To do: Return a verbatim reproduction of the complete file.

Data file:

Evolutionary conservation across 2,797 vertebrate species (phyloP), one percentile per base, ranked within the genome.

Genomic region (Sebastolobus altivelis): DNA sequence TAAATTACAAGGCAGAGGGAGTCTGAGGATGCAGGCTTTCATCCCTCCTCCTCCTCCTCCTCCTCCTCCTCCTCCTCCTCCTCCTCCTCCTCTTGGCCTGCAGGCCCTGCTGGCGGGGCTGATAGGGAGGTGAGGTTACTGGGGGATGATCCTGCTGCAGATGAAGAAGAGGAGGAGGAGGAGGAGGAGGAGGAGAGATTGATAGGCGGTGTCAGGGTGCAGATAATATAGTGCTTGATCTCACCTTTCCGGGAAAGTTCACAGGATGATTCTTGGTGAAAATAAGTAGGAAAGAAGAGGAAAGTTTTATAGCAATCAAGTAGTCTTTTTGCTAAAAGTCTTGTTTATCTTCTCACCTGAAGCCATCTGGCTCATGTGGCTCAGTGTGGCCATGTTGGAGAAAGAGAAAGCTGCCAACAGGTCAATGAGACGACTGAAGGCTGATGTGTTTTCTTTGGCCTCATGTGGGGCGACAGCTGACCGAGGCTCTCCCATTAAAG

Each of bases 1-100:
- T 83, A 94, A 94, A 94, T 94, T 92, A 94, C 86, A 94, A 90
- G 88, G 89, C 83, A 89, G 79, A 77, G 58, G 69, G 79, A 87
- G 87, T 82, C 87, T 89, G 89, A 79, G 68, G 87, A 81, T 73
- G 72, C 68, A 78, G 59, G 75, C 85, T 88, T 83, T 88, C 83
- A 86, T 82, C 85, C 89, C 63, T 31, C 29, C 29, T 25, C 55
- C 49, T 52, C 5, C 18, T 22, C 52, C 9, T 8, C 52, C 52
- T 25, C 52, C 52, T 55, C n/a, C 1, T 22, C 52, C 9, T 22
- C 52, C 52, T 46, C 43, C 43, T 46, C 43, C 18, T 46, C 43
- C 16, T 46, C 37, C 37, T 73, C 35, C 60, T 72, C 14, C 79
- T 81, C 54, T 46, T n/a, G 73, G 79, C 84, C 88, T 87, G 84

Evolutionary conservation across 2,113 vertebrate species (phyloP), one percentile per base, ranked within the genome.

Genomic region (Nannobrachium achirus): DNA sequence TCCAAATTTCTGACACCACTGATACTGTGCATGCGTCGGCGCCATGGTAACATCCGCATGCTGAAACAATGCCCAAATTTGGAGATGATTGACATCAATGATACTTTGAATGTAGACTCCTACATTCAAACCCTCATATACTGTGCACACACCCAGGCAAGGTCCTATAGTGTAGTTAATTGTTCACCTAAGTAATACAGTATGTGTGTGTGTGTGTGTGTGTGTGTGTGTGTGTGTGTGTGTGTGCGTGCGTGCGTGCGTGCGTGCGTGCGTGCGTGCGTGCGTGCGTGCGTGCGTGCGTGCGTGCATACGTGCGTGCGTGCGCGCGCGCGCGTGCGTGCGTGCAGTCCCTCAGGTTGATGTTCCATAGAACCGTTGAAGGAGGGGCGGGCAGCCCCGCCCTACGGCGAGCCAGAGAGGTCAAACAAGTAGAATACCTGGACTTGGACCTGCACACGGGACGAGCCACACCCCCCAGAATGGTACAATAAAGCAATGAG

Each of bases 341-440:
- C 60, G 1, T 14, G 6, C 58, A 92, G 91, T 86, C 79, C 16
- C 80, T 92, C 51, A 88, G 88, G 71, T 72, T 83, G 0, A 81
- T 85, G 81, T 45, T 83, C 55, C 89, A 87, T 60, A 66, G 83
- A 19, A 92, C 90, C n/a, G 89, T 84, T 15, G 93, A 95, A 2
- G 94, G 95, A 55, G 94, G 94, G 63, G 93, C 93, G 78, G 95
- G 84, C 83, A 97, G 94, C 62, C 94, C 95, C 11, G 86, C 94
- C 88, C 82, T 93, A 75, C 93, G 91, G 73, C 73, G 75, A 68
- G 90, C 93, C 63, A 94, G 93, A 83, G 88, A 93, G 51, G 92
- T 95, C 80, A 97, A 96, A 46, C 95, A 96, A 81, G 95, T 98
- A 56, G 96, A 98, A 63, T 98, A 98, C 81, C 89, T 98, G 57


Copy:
Evolutionary conservation across 2,797 vertebrate species (phyloP), one percentile per base, ranked within the genome.

Genomic region (Sebastolobus altivelis): DNA sequence TAAATTACAAGGCAGAGGGAGTCTGAGGATGCAGGCTTTCATCCCTCCTCCTCCTCCTCCTCCTCCTCCTCCTCCTCCTCCTCCTCCTCCTCTTGGCCTGCAGGCCCTGCTGGCGGGGCTGATAGGGAGGTGAGGTTACTGGGGGATGATCCTGCTGCAGATGAAGAAGAGGAGGAGGAGGAGGAGGAGGAGGAGAGATTGATAGGCGGTGTCAGGGTGCAGATAATATAGTGCTTGATCTCACCTTTCCGGGAAAGTTCACAGGATGATTCTTGGTGAAAATAAGTAGGAAAGAAGAGGAAAGTTTTATAGCAATCAAGTAGTCTTTTTGCTAAAAGTCTTGTTTATCTTCTCACCTGAAGCCATCTGGCTCATGTGGCTCAGTGTGGCCATGTTGGAGAAAGAGAAAGCTGCCAACAGGTCAATGAGACGACTGAAGGCTGATGTGTTTTCTTTGGCCTCATGTGGGGCGACAGCTGACCGAGGCTCTCCCATTAAAG

Each of bases 1-100:
- T 83, A 94, A 94, A 94, T 94, T 92, A 94, C 86, A 94, A 90
- G 88, G 89, C 83, A 89, G 79, A 77, G 58, G 69, G 79, A 87
- G 87, T 82, C 87, T 89, G 89, A 79, G 68, G 87, A 81, T 73
- G 72, C 68, A 78, G 59, G 75, C 85, T 88, T 83, T 88, C 83
- A 86, T 82, C 85, C 89, C 63, T 31, C 29, C 29, T 25, C 55
- C 49, T 52, C 5, C 18, T 22, C 52, C 9, T 8, C 52, C 52
- T 25, C 52, C 52, T 55, C n/a, C 1, T 22, C 52, C 9, T 22
- C 52, C 52, T 46, C 43, C 43, T 46, C 43, C 18, T 46, C 43
- C 16, T 46, C 37, C 37, T 73, C 35, C 60, T 72, C 14, C 79
- T 81, C 54, T 46, T n/a, G 73, G 79, C 84, C 88, T 87, G 84

Evolutionary conservation across 2,113 vertebrate species (phyloP), one percentile per base, ranked within the genome.

Genomic region (Nannobrachium achirus): DNA sequence TCCAAATTTCTGACACCACTGATACTGTGCATGCGTCGGCGCCATGGTAACATCCGCATGCTGAAACAATGCCCAAATTTGGAGATGATTGACATCAATGATACTTTGAATGTAGACTCCTACATTCAAACCCTCATATACTGTGCACACACCCAGGCAAGGTCCTATAGTGTAGTTAATTGTTCACCTAAGTAATACAGTATGTGTGTGTGTGTGTGTGTGTGTGTGTGTGTGTGTGTGTGTGTGCGTGCGTGCGTGCGTGCGTGCGTGCGTGCGTGCGTGCGTGCGTGCGTGCGTGCGTGCGTGCATACGTGCGTGCGTGCGCGCGCGCGCGTGCGTGCGTGCAGTCCCTCAGGTTGATGTTCCATAGAACCGTTGAAGGAGGGGCGGGCAGCCCCGCCCTACGGCGAGCCAGAGAGGTCAAACAAGTAGAATACCTGGACTTGGACCTGCACACGGGACGAGCCACACCCCCCAGAATGGTACAATAAAGCAATGAG

Each of bases 341-440:
- C 60, G 1, T 14, G 6, C 58, A 92, G 91, T 86, C 79, C 16
- C 80, T 92, C 51, A 88, G 88, G 71, T 72, T 83, G 0, A 81
- T 85, G 81, T 45, T 83, C 55, C 89, A 87, T 60, A 66, G 83
- A 19, A 92, C 90, C n/a, G 89, T 84, T 15, G 93, A 95, A 2
- G 94, G 95, A 55, G 94, G 94, G 63, G 93, C 93, G 78, G 95
- G 84, C 83, A 97, G 94, C 62, C 94, C 95, C 11, G 86, C 94
- C 88, C 82, T 93, A 75, C 93, G 91, G 73, C 73, G 75, A 68
- G 90, C 93, C 63, A 94, G 93, A 83, G 88, A 93, G 51, G 92
- T 95, C 80, A 97, A 96, A 46, C 95, A 96, A 81, G 95, T 98
- A 56, G 96, A 98, A 63, T 98, A 98, C 81, C 89, T 98, G 57